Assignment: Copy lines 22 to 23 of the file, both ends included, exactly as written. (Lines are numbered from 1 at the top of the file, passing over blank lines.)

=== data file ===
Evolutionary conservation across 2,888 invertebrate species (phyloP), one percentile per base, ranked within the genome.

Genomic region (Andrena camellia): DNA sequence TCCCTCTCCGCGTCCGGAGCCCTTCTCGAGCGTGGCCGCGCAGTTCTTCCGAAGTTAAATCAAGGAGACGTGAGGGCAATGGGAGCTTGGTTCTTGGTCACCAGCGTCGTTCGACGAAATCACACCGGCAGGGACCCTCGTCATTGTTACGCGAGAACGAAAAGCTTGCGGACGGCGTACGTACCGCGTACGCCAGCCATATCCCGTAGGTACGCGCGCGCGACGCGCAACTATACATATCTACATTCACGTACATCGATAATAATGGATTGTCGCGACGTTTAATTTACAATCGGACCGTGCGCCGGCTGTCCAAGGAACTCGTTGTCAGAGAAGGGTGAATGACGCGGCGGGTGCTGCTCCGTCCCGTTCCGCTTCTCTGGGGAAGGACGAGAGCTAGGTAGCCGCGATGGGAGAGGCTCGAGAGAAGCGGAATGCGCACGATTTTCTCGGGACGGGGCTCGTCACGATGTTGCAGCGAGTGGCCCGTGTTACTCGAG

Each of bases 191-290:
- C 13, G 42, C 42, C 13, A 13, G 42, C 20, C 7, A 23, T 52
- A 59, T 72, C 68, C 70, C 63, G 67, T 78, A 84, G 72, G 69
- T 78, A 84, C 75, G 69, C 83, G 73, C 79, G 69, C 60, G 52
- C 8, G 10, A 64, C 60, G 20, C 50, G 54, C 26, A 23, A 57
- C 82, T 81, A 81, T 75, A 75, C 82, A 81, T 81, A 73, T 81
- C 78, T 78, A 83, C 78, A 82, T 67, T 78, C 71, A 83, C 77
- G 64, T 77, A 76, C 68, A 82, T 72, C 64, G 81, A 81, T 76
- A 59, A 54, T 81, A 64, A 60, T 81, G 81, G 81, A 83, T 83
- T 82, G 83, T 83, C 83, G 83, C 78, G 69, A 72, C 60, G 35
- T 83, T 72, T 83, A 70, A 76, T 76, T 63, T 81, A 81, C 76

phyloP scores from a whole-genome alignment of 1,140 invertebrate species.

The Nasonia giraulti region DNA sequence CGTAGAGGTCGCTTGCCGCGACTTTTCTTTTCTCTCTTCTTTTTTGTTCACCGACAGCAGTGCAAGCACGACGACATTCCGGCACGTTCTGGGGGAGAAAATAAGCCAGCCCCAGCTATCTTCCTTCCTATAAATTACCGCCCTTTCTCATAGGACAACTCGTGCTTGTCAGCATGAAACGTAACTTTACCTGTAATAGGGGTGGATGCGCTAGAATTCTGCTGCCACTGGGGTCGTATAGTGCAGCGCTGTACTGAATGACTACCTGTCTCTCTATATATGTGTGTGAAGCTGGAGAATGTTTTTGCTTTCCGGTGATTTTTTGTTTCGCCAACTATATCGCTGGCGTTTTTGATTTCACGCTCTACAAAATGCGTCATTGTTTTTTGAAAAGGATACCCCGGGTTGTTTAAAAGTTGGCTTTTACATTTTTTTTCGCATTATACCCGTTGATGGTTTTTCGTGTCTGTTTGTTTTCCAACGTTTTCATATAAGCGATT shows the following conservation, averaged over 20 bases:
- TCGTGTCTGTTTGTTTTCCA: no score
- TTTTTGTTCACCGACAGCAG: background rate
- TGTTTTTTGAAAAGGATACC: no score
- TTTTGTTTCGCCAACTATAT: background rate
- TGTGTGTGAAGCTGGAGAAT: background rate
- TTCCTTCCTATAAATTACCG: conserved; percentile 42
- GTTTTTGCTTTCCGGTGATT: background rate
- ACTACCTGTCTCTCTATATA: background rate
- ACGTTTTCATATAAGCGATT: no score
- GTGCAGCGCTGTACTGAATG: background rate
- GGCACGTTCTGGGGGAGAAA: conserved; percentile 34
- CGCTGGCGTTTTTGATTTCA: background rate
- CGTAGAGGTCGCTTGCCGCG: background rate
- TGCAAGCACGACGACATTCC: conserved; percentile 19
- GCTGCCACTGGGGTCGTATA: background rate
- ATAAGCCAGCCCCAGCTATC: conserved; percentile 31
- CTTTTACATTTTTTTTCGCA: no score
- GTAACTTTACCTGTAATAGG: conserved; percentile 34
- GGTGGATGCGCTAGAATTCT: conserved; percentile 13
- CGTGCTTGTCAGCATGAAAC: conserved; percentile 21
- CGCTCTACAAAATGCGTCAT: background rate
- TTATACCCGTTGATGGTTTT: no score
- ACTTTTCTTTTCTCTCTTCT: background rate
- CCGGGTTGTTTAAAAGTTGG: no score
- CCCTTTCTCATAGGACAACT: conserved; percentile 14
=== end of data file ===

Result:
- GTTTTTGCTTTCCGGTGATT: background rate
- ACTACCTGTCTCTCTATATA: background rate